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able American amount appears arise asked Bank beauty become believe better called carried cause character Christianity church circumstances clergy common consequence considered course dollars domestic duty effect England establishment exercise exists eyes fact faith fear feel follow freedom friends girls give hands heard heart honour human idea individual institutions interest kind labour ladies laws least less live look manners manufactures matter means mind moral natural never object observed opinion party passed persons poor practice preaching present principles probably profession question reason regard religion religious remarkable respect seems seen slavery slaves social society spirit supposed things thought tion told true truth United universal whole women young
Page 410 - Help us to stand fast in the liberty wherewith Christ has made us free...
Page 384 - From the instant that your slaveholding States become the theatre of war, civil, servile or foreign, from that instant the war powers of Congress extend to interference with the institution of slavery in every way in which it can be interfered with, from a claim of indemnity for slaves taken or destroyed, to the cession of the State burdened with slavery to a foreign power.
Page 135 - The free communication of thoughts and opinions is one of the invaluable rights of man: and every citizen may freely speak, write, and print on any subject, being responsible for the abuse of that liberty.
Page 336 - No cruel guard of diligent cares, that keep Crown'd woes awake, as things too wise for sleep : But reverent discipline, and religious fear, And soft obedience, find sweet biding here ; Silence, and sacred rest; peace, and pure joys...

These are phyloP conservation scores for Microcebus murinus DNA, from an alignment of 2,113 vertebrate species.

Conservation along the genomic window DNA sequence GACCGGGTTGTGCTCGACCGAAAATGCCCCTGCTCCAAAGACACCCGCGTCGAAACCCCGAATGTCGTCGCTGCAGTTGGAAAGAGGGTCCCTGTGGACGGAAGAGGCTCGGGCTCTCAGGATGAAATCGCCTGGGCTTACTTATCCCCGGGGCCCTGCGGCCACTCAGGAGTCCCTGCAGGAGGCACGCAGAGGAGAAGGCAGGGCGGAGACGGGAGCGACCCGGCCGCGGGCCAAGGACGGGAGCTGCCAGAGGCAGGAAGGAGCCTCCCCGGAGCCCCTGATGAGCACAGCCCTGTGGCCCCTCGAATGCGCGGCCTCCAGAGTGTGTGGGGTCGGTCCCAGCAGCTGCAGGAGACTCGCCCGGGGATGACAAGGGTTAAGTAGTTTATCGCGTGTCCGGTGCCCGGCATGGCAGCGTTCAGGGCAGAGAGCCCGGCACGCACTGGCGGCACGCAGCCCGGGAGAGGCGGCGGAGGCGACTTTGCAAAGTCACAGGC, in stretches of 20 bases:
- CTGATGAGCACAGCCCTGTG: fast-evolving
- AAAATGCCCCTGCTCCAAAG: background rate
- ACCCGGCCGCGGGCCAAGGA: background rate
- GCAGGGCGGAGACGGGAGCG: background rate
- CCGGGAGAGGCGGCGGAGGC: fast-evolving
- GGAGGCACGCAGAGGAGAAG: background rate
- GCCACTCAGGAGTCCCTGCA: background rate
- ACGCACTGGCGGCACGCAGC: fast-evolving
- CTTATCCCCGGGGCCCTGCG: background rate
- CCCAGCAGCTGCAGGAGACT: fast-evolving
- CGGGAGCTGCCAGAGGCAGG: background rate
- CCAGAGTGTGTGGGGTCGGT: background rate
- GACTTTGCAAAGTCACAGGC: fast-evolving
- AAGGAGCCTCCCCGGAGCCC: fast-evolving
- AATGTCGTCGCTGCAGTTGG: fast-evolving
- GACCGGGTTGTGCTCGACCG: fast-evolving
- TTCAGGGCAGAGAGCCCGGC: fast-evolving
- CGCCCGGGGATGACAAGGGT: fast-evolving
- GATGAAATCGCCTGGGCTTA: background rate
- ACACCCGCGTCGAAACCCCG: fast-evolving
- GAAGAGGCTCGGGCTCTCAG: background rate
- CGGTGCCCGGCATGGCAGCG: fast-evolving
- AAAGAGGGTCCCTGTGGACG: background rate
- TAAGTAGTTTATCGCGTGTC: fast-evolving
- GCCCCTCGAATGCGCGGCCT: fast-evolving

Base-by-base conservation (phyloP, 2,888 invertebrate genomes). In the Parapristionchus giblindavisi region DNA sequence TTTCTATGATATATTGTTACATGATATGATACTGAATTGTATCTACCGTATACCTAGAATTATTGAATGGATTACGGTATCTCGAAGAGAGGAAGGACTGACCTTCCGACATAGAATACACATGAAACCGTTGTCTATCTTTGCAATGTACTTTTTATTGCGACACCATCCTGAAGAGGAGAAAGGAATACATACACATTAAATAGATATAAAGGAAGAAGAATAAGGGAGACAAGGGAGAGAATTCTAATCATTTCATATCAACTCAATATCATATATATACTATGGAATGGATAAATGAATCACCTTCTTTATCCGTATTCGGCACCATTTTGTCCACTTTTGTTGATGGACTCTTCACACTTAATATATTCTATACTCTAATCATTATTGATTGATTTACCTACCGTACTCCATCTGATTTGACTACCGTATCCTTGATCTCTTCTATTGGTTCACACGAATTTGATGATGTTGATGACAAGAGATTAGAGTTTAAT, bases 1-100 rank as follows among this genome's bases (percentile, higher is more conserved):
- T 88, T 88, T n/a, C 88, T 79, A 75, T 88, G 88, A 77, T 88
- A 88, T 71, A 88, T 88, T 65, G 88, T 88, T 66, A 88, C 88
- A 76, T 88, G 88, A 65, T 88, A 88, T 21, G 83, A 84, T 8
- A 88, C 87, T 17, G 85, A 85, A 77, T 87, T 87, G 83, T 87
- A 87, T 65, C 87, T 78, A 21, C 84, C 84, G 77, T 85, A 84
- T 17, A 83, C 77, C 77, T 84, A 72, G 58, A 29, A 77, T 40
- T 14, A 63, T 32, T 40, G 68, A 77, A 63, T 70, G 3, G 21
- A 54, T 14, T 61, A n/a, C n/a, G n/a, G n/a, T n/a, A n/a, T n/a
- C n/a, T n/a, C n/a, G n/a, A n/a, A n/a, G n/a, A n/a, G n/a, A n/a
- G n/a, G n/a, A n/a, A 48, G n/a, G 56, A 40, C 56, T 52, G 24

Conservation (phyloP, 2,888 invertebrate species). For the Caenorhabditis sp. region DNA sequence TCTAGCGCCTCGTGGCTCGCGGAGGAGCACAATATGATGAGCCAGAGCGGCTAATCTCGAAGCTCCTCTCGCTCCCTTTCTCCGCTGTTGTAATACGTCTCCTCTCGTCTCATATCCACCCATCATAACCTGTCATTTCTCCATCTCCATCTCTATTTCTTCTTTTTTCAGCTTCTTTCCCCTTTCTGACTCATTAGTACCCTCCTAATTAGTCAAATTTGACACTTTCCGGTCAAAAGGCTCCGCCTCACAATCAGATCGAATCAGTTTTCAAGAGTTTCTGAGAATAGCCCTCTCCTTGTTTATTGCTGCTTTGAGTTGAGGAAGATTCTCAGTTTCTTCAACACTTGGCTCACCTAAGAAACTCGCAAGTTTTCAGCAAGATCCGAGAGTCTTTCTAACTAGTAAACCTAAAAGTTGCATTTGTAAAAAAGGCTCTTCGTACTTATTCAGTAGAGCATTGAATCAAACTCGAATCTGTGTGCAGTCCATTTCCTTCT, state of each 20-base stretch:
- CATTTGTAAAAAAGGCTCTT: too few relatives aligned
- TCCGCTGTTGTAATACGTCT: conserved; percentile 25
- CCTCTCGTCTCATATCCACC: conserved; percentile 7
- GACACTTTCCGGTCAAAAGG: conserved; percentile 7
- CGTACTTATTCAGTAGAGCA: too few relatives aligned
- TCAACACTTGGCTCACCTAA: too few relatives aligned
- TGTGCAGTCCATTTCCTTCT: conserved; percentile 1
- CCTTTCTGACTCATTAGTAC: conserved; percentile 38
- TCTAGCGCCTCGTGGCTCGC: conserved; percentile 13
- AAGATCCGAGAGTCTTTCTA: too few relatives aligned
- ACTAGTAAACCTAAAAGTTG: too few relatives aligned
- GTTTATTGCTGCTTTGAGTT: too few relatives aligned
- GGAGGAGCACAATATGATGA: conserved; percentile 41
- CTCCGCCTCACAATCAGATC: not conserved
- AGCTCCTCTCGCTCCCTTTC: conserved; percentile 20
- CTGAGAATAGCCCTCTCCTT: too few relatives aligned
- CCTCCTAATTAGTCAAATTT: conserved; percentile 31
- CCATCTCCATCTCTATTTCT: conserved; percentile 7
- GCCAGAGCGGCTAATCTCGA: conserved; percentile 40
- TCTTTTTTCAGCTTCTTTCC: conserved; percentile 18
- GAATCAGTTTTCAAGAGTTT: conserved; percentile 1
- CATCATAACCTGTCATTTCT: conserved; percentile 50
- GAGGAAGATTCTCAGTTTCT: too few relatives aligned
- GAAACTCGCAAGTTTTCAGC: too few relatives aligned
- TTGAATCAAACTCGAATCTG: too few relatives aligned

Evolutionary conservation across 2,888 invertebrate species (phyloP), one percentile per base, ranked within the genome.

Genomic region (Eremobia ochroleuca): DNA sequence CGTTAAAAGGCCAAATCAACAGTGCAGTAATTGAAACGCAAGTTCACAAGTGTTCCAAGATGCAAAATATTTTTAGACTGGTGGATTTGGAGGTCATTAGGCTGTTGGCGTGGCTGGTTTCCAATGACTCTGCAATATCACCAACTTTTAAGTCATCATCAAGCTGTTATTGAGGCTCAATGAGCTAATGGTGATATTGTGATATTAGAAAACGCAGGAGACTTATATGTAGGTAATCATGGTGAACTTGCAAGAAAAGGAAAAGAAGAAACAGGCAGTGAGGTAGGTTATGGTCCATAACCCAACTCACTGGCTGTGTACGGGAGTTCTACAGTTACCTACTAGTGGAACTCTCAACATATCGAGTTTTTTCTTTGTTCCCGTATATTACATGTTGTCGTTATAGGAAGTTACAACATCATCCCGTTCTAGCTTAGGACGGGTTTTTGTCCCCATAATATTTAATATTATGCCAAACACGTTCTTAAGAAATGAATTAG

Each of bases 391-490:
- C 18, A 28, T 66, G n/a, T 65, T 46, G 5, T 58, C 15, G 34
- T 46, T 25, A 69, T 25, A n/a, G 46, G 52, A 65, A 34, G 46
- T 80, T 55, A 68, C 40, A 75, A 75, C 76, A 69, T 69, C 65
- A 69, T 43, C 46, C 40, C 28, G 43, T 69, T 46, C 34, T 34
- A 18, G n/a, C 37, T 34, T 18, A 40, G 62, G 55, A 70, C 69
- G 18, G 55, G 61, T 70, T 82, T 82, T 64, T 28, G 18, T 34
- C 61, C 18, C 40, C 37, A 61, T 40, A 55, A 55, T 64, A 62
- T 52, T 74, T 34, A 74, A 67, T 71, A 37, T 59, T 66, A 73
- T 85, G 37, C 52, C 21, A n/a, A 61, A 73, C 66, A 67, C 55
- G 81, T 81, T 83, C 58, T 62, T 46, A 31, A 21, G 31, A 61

Page 336 - A hasty portion of prescribed sleep; Obedient slumbers, that can wake and weep, And sing, and sigh, and work, and sleep again; Still rolling a round sphere of still-returning pain.
Page 158 - American: Americans may travel over the world, and find no society but their own which will submit [as much] to the restraint of perpetual caution, and reference to the opinions of others. They may travel over the whole world, and find no country...
Page 199 - But does it, after all, characterise any community among us ? Is there any one to which a qualified observer shall point, and say, There opinion is free ? On the contrary, is it not a fact, a sad and deplorable fact, that in no land on this earth is the mind more fettered than it is here?
Page 383 - Mexico ; and the example will threaten her with imminent danger of a war of colours in her own islands. She will take possession of Cuba and of Porto Rico, by cession from Spain or by the batteries from her wooden walls ; and if you ask her by what authority she has done it, she will ask you, in return, by what authority you have extended your seacoast from the Sabine to the Rio Bravo.